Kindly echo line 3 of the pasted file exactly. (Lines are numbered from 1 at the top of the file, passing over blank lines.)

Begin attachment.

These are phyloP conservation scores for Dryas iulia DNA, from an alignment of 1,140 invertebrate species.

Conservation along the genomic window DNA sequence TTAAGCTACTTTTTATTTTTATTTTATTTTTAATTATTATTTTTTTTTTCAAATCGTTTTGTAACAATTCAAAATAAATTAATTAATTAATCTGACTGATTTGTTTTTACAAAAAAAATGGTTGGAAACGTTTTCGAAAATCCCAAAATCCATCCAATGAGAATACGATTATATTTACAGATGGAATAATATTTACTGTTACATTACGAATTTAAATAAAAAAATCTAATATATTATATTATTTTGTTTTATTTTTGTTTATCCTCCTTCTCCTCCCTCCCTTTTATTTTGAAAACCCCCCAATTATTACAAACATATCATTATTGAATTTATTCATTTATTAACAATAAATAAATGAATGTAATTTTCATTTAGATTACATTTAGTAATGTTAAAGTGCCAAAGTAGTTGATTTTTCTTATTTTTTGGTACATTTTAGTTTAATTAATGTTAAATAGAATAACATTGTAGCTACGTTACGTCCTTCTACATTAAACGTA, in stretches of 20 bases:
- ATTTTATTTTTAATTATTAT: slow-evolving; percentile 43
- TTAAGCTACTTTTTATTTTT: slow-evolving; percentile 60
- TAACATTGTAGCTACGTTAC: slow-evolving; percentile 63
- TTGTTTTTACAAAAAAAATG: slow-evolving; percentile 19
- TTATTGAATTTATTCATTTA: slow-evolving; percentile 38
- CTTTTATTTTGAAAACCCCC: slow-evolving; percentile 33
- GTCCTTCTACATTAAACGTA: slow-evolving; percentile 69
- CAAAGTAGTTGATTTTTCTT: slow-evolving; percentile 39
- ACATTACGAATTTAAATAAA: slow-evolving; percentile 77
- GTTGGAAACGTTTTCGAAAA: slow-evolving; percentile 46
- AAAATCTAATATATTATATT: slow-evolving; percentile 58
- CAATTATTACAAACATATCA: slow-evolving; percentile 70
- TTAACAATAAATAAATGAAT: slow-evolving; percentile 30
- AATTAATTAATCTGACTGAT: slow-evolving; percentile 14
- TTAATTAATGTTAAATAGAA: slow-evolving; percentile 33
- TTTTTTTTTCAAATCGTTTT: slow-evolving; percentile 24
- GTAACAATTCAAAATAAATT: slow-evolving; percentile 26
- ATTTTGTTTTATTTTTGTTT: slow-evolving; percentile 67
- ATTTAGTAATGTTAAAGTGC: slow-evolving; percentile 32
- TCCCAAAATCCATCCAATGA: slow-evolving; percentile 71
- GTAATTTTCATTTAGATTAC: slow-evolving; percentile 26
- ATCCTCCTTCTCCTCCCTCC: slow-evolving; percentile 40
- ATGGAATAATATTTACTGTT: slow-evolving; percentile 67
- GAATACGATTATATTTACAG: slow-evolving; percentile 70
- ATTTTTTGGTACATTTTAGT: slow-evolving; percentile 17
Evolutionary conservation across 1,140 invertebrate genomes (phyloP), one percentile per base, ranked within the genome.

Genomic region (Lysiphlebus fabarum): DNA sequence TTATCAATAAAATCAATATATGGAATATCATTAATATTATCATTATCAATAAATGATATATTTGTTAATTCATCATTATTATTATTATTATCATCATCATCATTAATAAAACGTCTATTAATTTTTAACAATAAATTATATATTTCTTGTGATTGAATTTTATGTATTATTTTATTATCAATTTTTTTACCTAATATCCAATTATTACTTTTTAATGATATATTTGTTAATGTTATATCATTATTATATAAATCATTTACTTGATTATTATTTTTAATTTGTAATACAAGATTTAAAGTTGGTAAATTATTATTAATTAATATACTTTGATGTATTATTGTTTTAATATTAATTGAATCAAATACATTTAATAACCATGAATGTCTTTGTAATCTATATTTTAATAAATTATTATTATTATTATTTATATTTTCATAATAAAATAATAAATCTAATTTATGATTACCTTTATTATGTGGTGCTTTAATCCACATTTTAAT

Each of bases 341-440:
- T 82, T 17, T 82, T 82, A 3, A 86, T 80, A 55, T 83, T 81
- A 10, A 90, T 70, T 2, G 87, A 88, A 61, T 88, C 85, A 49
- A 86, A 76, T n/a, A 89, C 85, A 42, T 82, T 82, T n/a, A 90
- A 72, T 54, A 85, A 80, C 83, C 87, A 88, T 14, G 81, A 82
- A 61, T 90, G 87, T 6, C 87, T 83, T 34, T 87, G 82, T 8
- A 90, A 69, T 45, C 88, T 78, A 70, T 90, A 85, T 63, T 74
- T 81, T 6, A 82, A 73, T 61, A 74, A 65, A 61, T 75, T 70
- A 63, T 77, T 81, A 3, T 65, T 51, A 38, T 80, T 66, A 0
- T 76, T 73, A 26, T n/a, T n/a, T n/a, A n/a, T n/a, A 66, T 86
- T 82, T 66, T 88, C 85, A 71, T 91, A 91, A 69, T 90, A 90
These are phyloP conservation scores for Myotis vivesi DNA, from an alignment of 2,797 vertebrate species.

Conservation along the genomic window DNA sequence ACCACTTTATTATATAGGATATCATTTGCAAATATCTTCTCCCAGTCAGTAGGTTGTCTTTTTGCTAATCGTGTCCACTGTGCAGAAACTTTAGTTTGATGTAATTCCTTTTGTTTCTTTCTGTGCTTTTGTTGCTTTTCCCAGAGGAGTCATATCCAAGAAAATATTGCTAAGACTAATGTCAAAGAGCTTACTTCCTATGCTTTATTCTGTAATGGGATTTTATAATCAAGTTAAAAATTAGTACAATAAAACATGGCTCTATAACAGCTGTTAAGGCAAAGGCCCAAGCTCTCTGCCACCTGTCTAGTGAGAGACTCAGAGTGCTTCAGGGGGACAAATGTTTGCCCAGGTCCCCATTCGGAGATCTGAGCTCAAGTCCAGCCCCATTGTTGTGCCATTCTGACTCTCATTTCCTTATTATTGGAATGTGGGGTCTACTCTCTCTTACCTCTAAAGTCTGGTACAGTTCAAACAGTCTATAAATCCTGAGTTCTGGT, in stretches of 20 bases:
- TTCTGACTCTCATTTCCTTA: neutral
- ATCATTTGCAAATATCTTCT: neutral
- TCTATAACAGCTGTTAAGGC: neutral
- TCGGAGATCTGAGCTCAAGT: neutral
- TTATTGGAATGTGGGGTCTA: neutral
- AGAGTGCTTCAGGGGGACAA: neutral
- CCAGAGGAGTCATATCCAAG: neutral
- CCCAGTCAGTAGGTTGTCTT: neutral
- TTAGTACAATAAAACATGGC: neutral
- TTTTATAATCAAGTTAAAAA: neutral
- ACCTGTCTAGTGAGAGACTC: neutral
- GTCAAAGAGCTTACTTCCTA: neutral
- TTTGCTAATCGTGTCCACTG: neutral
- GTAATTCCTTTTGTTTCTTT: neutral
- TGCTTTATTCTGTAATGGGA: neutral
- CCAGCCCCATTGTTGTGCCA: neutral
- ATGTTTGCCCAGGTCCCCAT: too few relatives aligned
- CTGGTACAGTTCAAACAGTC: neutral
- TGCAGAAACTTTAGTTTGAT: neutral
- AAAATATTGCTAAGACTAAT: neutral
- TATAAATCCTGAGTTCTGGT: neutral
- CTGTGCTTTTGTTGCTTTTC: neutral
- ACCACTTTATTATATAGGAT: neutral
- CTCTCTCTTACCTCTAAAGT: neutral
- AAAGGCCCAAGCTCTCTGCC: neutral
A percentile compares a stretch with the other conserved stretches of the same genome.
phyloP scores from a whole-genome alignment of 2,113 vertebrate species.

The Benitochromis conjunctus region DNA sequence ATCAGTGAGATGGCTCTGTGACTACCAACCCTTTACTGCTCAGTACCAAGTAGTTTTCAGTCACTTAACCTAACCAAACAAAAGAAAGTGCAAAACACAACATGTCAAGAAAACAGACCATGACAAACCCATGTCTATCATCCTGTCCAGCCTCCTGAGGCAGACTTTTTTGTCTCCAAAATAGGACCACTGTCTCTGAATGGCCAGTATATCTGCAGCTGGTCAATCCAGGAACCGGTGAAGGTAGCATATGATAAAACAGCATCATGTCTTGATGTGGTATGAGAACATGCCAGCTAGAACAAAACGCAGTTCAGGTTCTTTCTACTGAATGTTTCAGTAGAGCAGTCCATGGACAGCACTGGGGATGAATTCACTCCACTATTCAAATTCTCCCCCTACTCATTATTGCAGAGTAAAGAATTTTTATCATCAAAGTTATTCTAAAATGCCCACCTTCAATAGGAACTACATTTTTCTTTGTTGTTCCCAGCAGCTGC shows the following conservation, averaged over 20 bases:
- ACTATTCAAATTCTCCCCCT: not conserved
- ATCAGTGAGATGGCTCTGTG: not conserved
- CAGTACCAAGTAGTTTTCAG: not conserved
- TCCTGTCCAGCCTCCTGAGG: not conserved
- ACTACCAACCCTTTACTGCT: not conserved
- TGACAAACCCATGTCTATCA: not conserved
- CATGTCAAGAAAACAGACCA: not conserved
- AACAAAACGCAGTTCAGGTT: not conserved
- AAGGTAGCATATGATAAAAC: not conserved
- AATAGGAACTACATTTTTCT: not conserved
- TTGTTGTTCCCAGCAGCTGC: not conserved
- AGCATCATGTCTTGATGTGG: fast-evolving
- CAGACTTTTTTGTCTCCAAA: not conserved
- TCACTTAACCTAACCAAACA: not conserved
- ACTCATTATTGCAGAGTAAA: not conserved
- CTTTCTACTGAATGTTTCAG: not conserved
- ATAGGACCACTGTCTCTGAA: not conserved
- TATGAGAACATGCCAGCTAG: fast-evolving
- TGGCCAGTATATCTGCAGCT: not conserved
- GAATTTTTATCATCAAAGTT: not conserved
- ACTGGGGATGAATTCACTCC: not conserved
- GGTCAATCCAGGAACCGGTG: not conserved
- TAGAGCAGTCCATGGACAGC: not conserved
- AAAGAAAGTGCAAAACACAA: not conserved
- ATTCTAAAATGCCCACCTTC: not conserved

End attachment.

- ATTTTATTTTTAATTATTAT: slow-evolving; percentile 43